For the most part, I’m very happy at my shul. I like the rabbis, and the community is very warm and welcoming. My main issue is that there is a cultural norm wherein men kiss women on the cheek to say hello. I hate this so much. Not every man does this every time, but it is common enough that no one seems to blink when it happens. There’s a significant age difference—I’m decades younger than the average member of my shul. For what it’s worth, I doubt these men think twice about what they’re doing. For them, it’s more or less like shaking hands (except they wouldn’t kiss another man’s face, but that’s a whole other issue). But after one particularly egregious case (I avoided a hug from X, 10 minutes later he pulled me in for a cheek-kiss hard enough to leave a mark on my wrist for a few minutes afterwards), I went to the rabbi. Thankfully, he was very understanding and has taken steps with the board to figure out how to address this broadly. He even wrote a D’var Torah in the local Jewish paper about unsolicited kisses being bad in the context of Rachel and Jacob at the well.

I don’t want to have to give Consent 101 lectures at shul, and I’m afraid of getting too emotional if I have to explain what’s bothering me. Or is this just a generational divide that I need to learn to tolerate?

Don’t Kiss Me


Dear Don’t Kiss Me,

Whatever the reason for this behavior (hint: patriarchy!) you do not need to “learn to tolerate” being touched or kissed without your consent. Even if this touching is meant to be friendly and benign, it sets a creepy precedent. To be very clear: you should not have to take on the labor and responsibility of teaching these men about consent. They’re the ones at fault, not you.

The bind we’re in is that unless someone takes on the labor of making these behaviors stop, I doubt they will. Next time a man moves in for a cheek kiss, you might try stepping back, and saying calmly but firmly, “Hey, please don’t kiss me, thanks,” then quickly shift the conversation to “How’s your Shabbat going? What are your kids up to these days?” or any other pleasant, neutral piece of small talk. You can be friendly, but you certainly don’t need to apologize or act as though you’re in the wrong. What you want to do here is set the standard of good behavior: this person will respect your boundaries for your body, and if they don’t then they—not you—are the one behaving inappropriately. If they ask about it or push, you can repeat “I don’t want to be kissed,” as many times as necessary. If they harp on it, then they’re the ones being obviously creepy and disrespectful of boundaries.

Women are often socialized to avoid making men uncomfortable at any cost. While keeping your safety in mind (these fears are, unfortunately, not unreasonable), I encourage you to experiment with prioritizing your own comfort. If these men feel embarrassed, well, maybe they should feel that way, and it will remind them to respect your “no” next time.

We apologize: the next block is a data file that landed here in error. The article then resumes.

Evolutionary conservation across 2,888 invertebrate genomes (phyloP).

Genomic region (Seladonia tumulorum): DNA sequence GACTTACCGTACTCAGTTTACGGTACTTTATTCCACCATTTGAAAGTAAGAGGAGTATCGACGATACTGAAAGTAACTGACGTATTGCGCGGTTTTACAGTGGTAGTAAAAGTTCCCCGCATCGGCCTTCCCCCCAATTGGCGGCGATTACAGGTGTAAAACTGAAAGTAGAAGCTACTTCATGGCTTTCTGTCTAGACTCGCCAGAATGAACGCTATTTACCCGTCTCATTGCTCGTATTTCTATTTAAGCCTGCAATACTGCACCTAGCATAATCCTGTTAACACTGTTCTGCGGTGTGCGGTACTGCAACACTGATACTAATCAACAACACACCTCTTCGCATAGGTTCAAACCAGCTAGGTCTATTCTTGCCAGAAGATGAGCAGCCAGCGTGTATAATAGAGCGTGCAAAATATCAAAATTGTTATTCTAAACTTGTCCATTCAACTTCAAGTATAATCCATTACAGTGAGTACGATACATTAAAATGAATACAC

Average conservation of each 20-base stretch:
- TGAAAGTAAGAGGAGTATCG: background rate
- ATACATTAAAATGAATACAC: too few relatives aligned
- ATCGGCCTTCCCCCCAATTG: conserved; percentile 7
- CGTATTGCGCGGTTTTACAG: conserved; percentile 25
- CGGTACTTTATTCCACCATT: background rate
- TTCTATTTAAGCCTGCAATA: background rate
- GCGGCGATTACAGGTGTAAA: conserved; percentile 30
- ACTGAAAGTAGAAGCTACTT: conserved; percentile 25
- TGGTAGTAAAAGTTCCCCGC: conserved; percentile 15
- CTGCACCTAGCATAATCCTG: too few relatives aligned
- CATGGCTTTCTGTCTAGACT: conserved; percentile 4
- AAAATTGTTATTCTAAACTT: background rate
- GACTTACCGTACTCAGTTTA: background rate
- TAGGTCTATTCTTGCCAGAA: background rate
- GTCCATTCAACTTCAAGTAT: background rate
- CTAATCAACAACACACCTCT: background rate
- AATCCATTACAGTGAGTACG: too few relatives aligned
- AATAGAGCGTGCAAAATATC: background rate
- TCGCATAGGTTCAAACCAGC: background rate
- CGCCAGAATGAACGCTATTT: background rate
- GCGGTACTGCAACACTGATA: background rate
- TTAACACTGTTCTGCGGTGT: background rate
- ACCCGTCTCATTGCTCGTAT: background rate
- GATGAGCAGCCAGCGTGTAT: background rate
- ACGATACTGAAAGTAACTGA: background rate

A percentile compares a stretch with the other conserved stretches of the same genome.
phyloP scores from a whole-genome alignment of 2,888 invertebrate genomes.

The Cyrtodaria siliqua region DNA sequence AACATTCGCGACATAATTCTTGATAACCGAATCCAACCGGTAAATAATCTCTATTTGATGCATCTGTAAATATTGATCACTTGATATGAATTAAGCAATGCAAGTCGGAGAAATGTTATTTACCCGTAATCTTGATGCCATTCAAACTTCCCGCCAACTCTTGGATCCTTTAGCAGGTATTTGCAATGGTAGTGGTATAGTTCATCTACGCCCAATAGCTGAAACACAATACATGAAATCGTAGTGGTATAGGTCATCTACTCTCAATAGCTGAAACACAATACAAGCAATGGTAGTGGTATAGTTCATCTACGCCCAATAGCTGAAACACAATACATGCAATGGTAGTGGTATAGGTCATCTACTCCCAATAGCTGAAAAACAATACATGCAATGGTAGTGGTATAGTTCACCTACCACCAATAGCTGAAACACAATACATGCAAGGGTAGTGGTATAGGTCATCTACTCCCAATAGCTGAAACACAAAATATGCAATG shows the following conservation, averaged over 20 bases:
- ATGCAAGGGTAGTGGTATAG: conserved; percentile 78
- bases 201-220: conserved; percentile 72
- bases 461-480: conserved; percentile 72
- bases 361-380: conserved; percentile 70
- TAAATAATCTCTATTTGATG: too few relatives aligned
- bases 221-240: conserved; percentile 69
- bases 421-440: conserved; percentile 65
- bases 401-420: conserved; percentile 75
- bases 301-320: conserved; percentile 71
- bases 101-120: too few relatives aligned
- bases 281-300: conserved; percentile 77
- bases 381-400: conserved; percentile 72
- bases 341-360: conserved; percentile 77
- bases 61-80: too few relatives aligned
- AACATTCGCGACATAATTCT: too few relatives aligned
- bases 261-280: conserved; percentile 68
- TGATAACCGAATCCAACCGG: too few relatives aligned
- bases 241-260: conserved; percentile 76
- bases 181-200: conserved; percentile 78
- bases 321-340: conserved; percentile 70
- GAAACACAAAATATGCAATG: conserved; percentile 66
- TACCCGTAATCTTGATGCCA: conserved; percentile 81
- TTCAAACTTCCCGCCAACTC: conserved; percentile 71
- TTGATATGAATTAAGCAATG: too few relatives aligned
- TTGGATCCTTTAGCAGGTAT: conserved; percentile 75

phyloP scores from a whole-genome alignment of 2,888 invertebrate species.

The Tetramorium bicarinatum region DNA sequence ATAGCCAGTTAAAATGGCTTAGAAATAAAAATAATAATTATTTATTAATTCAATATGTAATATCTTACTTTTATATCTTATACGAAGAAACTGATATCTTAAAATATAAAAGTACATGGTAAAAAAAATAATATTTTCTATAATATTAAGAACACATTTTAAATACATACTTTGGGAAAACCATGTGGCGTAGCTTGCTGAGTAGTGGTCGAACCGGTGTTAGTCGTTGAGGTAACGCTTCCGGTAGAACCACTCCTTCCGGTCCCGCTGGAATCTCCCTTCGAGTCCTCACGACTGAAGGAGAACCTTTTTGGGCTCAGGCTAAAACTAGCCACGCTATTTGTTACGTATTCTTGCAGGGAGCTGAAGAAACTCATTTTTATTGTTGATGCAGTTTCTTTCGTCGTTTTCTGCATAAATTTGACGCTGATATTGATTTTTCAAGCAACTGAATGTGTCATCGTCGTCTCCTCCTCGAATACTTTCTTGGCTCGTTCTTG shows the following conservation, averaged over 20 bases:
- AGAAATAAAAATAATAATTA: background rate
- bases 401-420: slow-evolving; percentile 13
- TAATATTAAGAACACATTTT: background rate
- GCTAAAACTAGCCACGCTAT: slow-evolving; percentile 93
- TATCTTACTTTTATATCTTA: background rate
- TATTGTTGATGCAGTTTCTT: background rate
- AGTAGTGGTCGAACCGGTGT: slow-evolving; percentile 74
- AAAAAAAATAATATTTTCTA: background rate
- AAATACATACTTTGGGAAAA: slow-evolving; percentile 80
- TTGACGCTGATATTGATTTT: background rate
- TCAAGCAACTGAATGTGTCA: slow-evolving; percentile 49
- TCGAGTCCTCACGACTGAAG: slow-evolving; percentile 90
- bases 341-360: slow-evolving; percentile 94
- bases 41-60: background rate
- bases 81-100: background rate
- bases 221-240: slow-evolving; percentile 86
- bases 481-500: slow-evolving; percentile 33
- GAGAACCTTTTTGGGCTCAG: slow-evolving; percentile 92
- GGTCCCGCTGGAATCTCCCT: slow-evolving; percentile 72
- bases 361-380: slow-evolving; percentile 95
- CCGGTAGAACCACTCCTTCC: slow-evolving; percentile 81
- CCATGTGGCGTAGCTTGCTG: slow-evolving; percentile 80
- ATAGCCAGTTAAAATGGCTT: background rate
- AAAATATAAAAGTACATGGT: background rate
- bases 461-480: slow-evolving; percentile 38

Love and solidarity, Emma Scoldman



One of my dearest longtime friends recently confessed to me that he voted for Donald Trump in the 2016 election. This friend has always been there for me when I needed him, and I’ve found him to be consistently genuine and kind. He said that while he doesn’t support many of Trump’s actions, he still believes he made the best decision at the time given the information he had. I’ve been too shocked and nervous to continue the conversation. His friendship is important to me, but I don’t think I can get past this. What should I do?

 Flummoxed Friend


Dear Flummoxed Friend,

I would not blame you in the slightest if you decided to cut this friend off. This administration’s actions cause real damage to real people’s lives. Would you want to be friends with someone who supported taking away your healthcare? Banned people by religion from entering the country? Described neo-Nazis and white supremacists as “very fine people”? Bragged about being a sexual predator? Living under this would-be fascist government is stressful enough; you don’t need to be friends with someone who condones Trump’s policies.

And yet, I don’t think you’d have written this letter if you were completely comfortable with the choice to unequivocally cut this person off. That’s fair—longtime friendships are hard to simply end. And if, like me, you possess some privilege—i.e., we’re not the first on Trump’s chopping block—we may have the responsibility to at least try and reason with the fascist sympathizers in our lives, because we carry less risk in doing so than so many more marginalized folks.

So, let’s consider: what if your friend actually meant it when he said that he doesn’t support many of Trump’s actions? What if he believes people shouldn’t die for lack of insurance, that Nazis are vile, that the US shouldn’t ban immigrants and refugees from countries that we destabilized, that queer and trans people should not be denied basic legal protections, that black lives do, indeed, matter? If even some of this is true—if, contrary to his vote, he believes in basic human dignity—then he can prove it. If he truly values your friendship, and if he’s truly the good person you once believed him to be, then he should willingly take this opportunity to do some significant, challenging, inconvenient teshuvah and political action. He should take some time to educate himself by researching and reading work by people who were already deeply marginalized before November 2016, and whose lives are now even more at risk. While he gives of his time, he ought to also give of his resources: he could donate a significant-for-him amount of money to a rape crisis center, or to bail funds for black folks who are incarcerated under a racist legal system, or to an abortion fund, or to any of the countless movements fighting for justice against enormous odds.

You said that this friend has “always been there when [you] needed him.” Right now, being there for you, as a friend, means helping you to resist fascism. The onus is on him to prove whether or not he’s capable of being that friend.

Love and solidarity, Emma Scoldman 

Emma Scoldman (Yonit Friedman) lives, creates, and organizes in Brooklyn.